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Stuck in a basement, please help.

Last response: in Wireless Networking
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March 8, 2010 11:45:46 PM

I'm a gamer and recently moved from my nice, wired and powerboosted town house to a basement "room for rent" situation. I tried to set up my own hardline in the basement, but my ISP wants to charge additional money each month in order to allow my modem access, which I have no problem with, but my landlord is not comfortable with his bill going up, even if I tack the difference onto my rent. I also can't set up my own account since it's not a legal apartment and the whole house is wired on the landlord's account.

So, my only way of connecting to the internet is to use the wireless network my landlord has wet up. He is using a DLink, DIR-655 Xtreme N GIGABIT Router. I'm currently using a NetGear WPN111 RangeMax Wireless Adapter. As if dealing with the obvious signal problems that come from connecting so far away from the router weren't enough, I get unbareably lag whenever one of my neighbors does more than casually surf the internet. I thought my lag issues were simply due to the wireless adapter overheating, but even if I unplug it every couple of hours and let it cool down or run a fan next to it, I'm still experiencing high latency and low frame rates in online games.

Anyone have suggestions for a better way to connect to the router so I get a stronger signal or steal some bandwidth from my neighbors?

More about : stuck basement

March 9, 2010 12:11:45 AM

I don’t know which is colder, that basement or your chances of improving wireless performance. Right now it’s probably a dead heat. And to make matters worse, you don’t even control the wireless setup, so whatever issues there might be (e.g., interference), you’re pretty much stuck with.

Wireless is inherently more susceptible to latency (lag) issues for several reasons.

First, only two wireless stations can be communicating at any given time. Any neighbors w/ their own wireless routers or other wireless devices sharing the 2.4GHz band (cordless phones, microwave ovens, radio control equipment, etc.) are all potential sources of interference. Even multiple wireless users of your landlord’s wireless router can be a problem. Collisions occur routinely, even if you don’t necessarily notice when used for more mundane tasks (browsing, email, etc.). But when gaming, now the slightest interruption can be the difference between virtual life and death in your FPS, or even the ability to play at all.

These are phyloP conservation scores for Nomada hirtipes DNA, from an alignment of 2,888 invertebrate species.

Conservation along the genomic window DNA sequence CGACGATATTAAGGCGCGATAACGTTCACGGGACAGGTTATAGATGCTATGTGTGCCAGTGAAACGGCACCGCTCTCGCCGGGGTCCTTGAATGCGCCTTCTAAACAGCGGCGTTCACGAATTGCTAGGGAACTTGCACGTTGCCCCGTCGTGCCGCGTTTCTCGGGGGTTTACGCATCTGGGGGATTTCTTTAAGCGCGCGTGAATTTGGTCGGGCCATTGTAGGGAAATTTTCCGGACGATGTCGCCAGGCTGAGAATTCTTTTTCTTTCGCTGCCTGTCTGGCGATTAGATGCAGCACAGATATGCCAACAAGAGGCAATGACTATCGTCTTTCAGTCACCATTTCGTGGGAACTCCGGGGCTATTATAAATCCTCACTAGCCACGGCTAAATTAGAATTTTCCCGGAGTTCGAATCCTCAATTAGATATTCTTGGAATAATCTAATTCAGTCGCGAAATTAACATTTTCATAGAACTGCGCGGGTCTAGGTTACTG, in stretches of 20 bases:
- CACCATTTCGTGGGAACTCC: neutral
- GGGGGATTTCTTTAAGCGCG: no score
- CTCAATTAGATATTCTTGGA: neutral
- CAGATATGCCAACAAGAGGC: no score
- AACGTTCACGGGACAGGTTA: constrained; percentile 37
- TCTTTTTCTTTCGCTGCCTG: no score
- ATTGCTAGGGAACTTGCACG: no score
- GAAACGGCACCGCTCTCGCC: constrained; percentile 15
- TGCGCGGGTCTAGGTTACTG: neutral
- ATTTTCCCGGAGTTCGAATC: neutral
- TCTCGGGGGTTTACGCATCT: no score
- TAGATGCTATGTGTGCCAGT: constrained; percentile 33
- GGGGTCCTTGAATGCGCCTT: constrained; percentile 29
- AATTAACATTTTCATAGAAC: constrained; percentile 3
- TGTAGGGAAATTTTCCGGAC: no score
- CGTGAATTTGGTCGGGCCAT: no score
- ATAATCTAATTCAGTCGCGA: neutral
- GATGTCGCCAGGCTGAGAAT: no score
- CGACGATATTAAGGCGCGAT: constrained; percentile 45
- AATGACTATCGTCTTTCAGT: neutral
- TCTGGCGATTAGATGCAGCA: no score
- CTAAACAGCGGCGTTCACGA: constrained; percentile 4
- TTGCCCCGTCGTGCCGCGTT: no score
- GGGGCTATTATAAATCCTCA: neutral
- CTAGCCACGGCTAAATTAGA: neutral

Secondly, wireless is half duplex. Even under perfect wireless conditions, half duplex means you can’t send and receive data at the same time. So you’re ALWAYS at a disadvantage compared to your wired competitors.

The solution is wire; no interference, full duplex.

I presume there’s no chance of running wire from the basement to the router. So one other possibility might be a powerline bridge. Doesn’t always work, and when it does, performance can vary widely. And you may still have some issues w/ latency although I suspect much less. But at least it gets you past this wireless issue and offers some hope. It might be worth a try.

[wireless router]<--wire-->[powerline adapter #1]<--power lines-->[powerline adapter #2]<--wire-->[pc]
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March 9, 2010 2:23:49 AM

Well every room of the house is wired for cable. My little apartment has 3 cable lines in it, and when I moved in and explained the importance of having a wired system to my landlord, he simply said "Buy a modem and put a splitter on one of your cable outlets." And that would be just fine if I wanted to run 5 televisions down here, but the ISP is not as liberal with allowing multiple modems to connect to the internet as they are with allowing multiple televisions to turn on HBO. And the landlord has made it clear that his obligation to keep the internet going stops at making sure the router is turned on. He's not willing to contact the ISP so that my modem can be placed on their network, so I highly doubt he'd be able to set up a powerline adapter for me.